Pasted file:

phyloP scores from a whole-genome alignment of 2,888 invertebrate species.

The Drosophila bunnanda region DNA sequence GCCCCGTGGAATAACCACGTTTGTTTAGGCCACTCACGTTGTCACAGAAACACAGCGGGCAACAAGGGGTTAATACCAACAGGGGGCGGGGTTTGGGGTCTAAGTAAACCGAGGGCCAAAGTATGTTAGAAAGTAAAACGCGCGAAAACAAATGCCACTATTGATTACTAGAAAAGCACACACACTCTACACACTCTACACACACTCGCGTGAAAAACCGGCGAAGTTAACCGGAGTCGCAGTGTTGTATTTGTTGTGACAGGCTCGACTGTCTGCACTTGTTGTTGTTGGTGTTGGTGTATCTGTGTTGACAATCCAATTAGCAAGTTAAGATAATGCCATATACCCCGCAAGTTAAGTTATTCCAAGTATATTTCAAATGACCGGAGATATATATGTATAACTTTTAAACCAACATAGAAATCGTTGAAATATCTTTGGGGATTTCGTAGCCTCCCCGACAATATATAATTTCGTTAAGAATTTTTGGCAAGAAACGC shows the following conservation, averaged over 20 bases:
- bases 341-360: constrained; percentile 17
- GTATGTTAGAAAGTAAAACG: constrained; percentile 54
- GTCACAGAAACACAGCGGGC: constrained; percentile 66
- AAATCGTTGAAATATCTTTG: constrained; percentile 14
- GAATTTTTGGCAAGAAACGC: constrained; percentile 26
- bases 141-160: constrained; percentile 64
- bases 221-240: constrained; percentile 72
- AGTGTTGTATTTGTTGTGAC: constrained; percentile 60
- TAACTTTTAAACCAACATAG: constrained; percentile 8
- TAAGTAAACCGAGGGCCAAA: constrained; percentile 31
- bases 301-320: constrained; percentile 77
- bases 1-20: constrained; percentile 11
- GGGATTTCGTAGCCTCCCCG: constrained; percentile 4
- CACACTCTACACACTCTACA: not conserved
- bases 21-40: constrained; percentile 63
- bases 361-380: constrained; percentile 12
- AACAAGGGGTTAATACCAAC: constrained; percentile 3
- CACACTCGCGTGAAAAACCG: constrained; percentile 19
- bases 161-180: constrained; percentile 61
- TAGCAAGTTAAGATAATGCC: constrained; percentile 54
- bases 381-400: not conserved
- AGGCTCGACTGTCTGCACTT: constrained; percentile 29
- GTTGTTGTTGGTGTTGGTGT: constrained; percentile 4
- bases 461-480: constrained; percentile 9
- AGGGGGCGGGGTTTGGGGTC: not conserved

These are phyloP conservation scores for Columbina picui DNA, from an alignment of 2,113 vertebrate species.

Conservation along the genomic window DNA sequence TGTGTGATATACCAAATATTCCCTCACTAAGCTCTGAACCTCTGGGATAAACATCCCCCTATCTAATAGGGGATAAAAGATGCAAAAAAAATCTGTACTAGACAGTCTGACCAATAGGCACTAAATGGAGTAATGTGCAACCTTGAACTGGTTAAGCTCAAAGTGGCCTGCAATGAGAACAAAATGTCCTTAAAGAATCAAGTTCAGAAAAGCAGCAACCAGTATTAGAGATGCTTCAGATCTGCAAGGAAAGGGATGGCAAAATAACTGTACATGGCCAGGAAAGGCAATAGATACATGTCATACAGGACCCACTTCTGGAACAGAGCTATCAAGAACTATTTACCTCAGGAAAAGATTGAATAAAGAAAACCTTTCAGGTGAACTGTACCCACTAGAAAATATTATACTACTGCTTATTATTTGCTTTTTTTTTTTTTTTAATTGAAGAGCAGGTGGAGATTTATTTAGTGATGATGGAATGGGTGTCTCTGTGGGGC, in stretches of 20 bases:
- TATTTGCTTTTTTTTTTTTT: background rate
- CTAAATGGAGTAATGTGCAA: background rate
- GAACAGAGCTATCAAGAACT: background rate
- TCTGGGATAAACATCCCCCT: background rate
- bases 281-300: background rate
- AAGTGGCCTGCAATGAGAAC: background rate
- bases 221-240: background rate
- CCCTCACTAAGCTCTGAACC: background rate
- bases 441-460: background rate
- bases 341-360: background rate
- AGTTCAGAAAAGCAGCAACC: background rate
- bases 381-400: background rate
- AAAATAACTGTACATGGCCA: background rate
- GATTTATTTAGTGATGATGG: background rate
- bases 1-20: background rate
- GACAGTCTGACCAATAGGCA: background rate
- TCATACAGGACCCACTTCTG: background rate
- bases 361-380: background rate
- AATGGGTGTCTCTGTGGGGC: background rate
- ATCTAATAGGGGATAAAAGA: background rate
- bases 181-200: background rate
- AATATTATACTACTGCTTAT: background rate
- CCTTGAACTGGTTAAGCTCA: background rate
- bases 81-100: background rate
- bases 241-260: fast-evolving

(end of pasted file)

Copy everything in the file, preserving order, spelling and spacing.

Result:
phyloP scores from a whole-genome alignment of 2,888 invertebrate species.

The Drosophila bunnanda region DNA sequence GCCCCGTGGAATAACCACGTTTGTTTAGGCCACTCACGTTGTCACAGAAACACAGCGGGCAACAAGGGGTTAATACCAACAGGGGGCGGGGTTTGGGGTCTAAGTAAACCGAGGGCCAAAGTATGTTAGAAAGTAAAACGCGCGAAAACAAATGCCACTATTGATTACTAGAAAAGCACACACACTCTACACACTCTACACACACTCGCGTGAAAAACCGGCGAAGTTAACCGGAGTCGCAGTGTTGTATTTGTTGTGACAGGCTCGACTGTCTGCACTTGTTGTTGTTGGTGTTGGTGTATCTGTGTTGACAATCCAATTAGCAAGTTAAGATAATGCCATATACCCCGCAAGTTAAGTTATTCCAAGTATATTTCAAATGACCGGAGATATATATGTATAACTTTTAAACCAACATAGAAATCGTTGAAATATCTTTGGGGATTTCGTAGCCTCCCCGACAATATATAATTTCGTTAAGAATTTTTGGCAAGAAACGC shows the following conservation, averaged over 20 bases:
- bases 341-360: constrained; percentile 17
- GTATGTTAGAAAGTAAAACG: constrained; percentile 54
- GTCACAGAAACACAGCGGGC: constrained; percentile 66
- AAATCGTTGAAATATCTTTG: constrained; percentile 14
- GAATTTTTGGCAAGAAACGC: constrained; percentile 26
- bases 141-160: constrained; percentile 64
- bases 221-240: constrained; percentile 72
- AGTGTTGTATTTGTTGTGAC: constrained; percentile 60
- TAACTTTTAAACCAACATAG: constrained; percentile 8
- TAAGTAAACCGAGGGCCAAA: constrained; percentile 31
- bases 301-320: constrained; percentile 77
- bases 1-20: constrained; percentile 11
- GGGATTTCGTAGCCTCCCCG: constrained; percentile 4
- CACACTCTACACACTCTACA: not conserved
- bases 21-40: constrained; percentile 63
- bases 361-380: constrained; percentile 12
- AACAAGGGGTTAATACCAAC: constrained; percentile 3
- CACACTCGCGTGAAAAACCG: constrained; percentile 19
- bases 161-180: constrained; percentile 61
- TAGCAAGTTAAGATAATGCC: constrained; percentile 54
- bases 381-400: not conserved
- AGGCTCGACTGTCTGCACTT: constrained; percentile 29
- GTTGTTGTTGGTGTTGGTGT: constrained; percentile 4
- bases 461-480: constrained; percentile 9
- AGGGGGCGGGGTTTGGGGTC: not conserved

These are phyloP conservation scores for Columbina picui DNA, from an alignment of 2,113 vertebrate species.

Conservation along the genomic window DNA sequence TGTGTGATATACCAAATATTCCCTCACTAAGCTCTGAACCTCTGGGATAAACATCCCCCTATCTAATAGGGGATAAAAGATGCAAAAAAAATCTGTACTAGACAGTCTGACCAATAGGCACTAAATGGAGTAATGTGCAACCTTGAACTGGTTAAGCTCAAAGTGGCCTGCAATGAGAACAAAATGTCCTTAAAGAATCAAGTTCAGAAAAGCAGCAACCAGTATTAGAGATGCTTCAGATCTGCAAGGAAAGGGATGGCAAAATAACTGTACATGGCCAGGAAAGGCAATAGATACATGTCATACAGGACCCACTTCTGGAACAGAGCTATCAAGAACTATTTACCTCAGGAAAAGATTGAATAAAGAAAACCTTTCAGGTGAACTGTACCCACTAGAAAATATTATACTACTGCTTATTATTTGCTTTTTTTTTTTTTTTAATTGAAGAGCAGGTGGAGATTTATTTAGTGATGATGGAATGGGTGTCTCTGTGGGGC, in stretches of 20 bases:
- TATTTGCTTTTTTTTTTTTT: background rate
- CTAAATGGAGTAATGTGCAA: background rate
- GAACAGAGCTATCAAGAACT: background rate
- TCTGGGATAAACATCCCCCT: background rate
- bases 281-300: background rate
- AAGTGGCCTGCAATGAGAAC: background rate
- bases 221-240: background rate
- CCCTCACTAAGCTCTGAACC: background rate
- bases 441-460: background rate
- bases 341-360: background rate
- AGTTCAGAAAAGCAGCAACC: background rate
- bases 381-400: background rate
- AAAATAACTGTACATGGCCA: background rate
- GATTTATTTAGTGATGATGG: background rate
- bases 1-20: background rate
- GACAGTCTGACCAATAGGCA: background rate
- TCATACAGGACCCACTTCTG: background rate
- bases 361-380: background rate
- AATGGGTGTCTCTGTGGGGC: background rate
- ATCTAATAGGGGATAAAAGA: background rate
- bases 181-200: background rate
- AATATTATACTACTGCTTAT: background rate
- CCTTGAACTGGTTAAGCTCA: background rate
- bases 81-100: background rate
- bases 241-260: fast-evolving